**Class 10, CBSE Board Mathematics**

**Chapter 1, Real Numbers**

__NCERT Mathematics Solutions __

**Maths Textbook Exercise 1.1 Solutions**

(Page 7)

Q.1: Use Euclid’s division algorithm to find the HCF of:

(i) 135 and 225 (ii) 196 and 38220 (iii) 867 and 255

Solution:

(i) We have,

a = bq + r

Applying division lemma to 225 and 135 we obtain,

225 = 135 x 1 + 90

and 135 = 90 x 1 + 45

and 90 = 45 x 2 + 0

Therefore, HCF of 225, 135 = 45

(ii) We have,

a = bq + r

Applying division lemma to 196 and 38220 we obtain,

38220 = 196 x 195 + 0

Therefore, HCF of 196 and 38220 = 196

(iii) We have,

a = bq + r

Applying division lemma to 867 and 255 we obtain,

867 = 255 x 3 + 102

255 = 102 x 2 + 51

102 = 51 x 2 + 0

Therefore, HCF of 867 and 255 is 51.

Q.2: Show that any positive odd integer is of the form 6q + 1, or 6q + 3, or6q + 5, where *q* is some integer.

Solution:

Let *a* be any positive number and *a* = 6. Then, by Euclid’s algorithm,

*a* = 6*q* + *r *(0 ≤** ***r* < 6)

say, *r* = 0, 1, 2, 3, 4, 5

or, *a* = 6*q* or 6*q* + 1 or 6*q* + 2 or 6*q + *3 or 6*q* + 4 or 6*q* + 5

Also, 6*q* + 1 = 2 × 3*q* + 1 = 2k_{1} + 1, where* *k_{1} is a positive integer,

Similarly, 6*q* + 3 = (6*q* + 2) + 1 = 2 (3*q* + 1) + 1 = 2k_{2} + 1, where* *k_{2} is a positive integer,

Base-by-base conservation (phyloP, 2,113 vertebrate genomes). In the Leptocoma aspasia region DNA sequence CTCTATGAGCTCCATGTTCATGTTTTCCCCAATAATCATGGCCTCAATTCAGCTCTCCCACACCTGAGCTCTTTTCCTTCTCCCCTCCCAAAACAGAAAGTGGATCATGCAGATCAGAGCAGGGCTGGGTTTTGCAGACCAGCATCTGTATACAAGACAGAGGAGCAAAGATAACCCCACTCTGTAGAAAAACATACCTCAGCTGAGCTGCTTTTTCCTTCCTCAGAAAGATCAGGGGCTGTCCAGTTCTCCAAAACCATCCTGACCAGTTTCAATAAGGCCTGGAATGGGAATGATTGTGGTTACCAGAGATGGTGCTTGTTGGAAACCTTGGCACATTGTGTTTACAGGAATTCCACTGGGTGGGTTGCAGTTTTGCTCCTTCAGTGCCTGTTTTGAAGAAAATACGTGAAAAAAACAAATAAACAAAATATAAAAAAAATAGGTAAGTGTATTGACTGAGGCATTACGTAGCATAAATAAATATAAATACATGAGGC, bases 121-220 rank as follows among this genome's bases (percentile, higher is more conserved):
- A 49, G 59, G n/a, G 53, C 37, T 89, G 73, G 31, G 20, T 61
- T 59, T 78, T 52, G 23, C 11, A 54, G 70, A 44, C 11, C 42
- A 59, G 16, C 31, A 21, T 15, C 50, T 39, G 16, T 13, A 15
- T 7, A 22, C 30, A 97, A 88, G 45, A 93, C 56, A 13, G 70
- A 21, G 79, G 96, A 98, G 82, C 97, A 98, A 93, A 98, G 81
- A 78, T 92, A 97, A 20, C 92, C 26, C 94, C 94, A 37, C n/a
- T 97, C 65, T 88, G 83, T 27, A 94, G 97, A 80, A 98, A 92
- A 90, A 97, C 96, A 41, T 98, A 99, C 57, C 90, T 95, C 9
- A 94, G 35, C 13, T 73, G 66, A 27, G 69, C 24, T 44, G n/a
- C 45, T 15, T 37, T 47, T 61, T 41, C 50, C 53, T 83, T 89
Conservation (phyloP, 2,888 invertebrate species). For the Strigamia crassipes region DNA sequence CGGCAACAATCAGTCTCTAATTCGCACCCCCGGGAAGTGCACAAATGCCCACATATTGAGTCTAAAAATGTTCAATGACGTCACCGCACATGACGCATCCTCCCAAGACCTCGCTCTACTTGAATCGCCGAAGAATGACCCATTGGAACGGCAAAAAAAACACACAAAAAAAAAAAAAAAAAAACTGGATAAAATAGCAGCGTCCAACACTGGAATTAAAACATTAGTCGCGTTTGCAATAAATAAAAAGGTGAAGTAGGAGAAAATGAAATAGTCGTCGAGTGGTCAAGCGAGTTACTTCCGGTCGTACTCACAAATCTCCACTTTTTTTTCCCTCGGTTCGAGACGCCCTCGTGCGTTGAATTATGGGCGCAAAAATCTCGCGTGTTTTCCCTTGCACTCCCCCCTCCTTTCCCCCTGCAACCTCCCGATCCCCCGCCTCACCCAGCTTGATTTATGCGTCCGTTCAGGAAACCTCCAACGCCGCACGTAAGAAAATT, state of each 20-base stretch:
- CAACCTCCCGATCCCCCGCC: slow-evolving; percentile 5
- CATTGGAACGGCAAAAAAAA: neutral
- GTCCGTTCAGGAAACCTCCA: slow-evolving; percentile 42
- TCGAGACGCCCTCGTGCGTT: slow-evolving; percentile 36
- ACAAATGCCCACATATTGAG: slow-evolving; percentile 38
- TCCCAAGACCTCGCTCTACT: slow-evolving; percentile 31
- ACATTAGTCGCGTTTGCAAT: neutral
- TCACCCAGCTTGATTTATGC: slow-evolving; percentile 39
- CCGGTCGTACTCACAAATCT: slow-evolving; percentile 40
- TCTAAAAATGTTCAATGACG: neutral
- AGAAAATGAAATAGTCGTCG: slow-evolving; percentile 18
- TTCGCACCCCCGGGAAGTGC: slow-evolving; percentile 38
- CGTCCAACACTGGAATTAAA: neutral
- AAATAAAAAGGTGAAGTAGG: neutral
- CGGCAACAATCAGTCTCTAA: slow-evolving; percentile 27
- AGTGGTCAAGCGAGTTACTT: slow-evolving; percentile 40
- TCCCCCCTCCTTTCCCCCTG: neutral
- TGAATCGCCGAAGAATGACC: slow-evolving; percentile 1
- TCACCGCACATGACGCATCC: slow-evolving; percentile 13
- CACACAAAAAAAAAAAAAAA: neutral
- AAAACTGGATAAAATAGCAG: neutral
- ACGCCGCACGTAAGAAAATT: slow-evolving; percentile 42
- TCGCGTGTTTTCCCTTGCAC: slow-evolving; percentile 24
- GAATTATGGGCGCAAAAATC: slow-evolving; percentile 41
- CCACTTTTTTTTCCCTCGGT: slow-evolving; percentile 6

and, 6*q* + 5 = (6*q* + 4) + 1 = 2 (3*q* + 2) + 1 = 2k_{3} + 1, where* *k_{3} is a positive integer.

From these we observe that 6*q* + 1, 6*q* + 3, 6*q* + 5 are of the form 2*k* + 1. So, these numbers are not divisible by 2 and hence, are odd positive integers.

Q.3: An army contingent of 616 members is to march behind an army band of 32 members in a parade. The two groups are to march in the same number of columns. What is the maximum number of columns in which they can march?

Solution:

To find the maximum number of columns, we have to find HCF of 616 and 32.

Applying Euclid’s algorithm to find the HCF we get,

616 = 32 × 19 + 8

32 = 8 × 4 + 0

Or, the HCF (616, 32) = 8.

Therefore, maximum number of column is 8.

Q.4: Use Euclid’s division lemma to show that the square of any positive integer is either of form 3*m* or 3*m* + 1 for some integer *m*.

Solution:

a = bq + r;

Let *a* be any positive integer, *b* = 3 and *r* = 0, 1, 2 because 0 ≤ *r* < 3

Then *a* = 3*q* + *r* for some integer *q* ≥ 0

Therefore, *a* = 3*q* + 0 or 3*q* + 1 or 3*q* + 2

From the above we can say that the square of any positive integer is either of the form 3*m* or 3*m* + 1.

Q.5: Use Euclid’s division lemma to show that the cube of any positive integer is of the form 9*m*, 9*m *+ 1 or 9*m + *8.

[Taking hint from the above do it yourselves]

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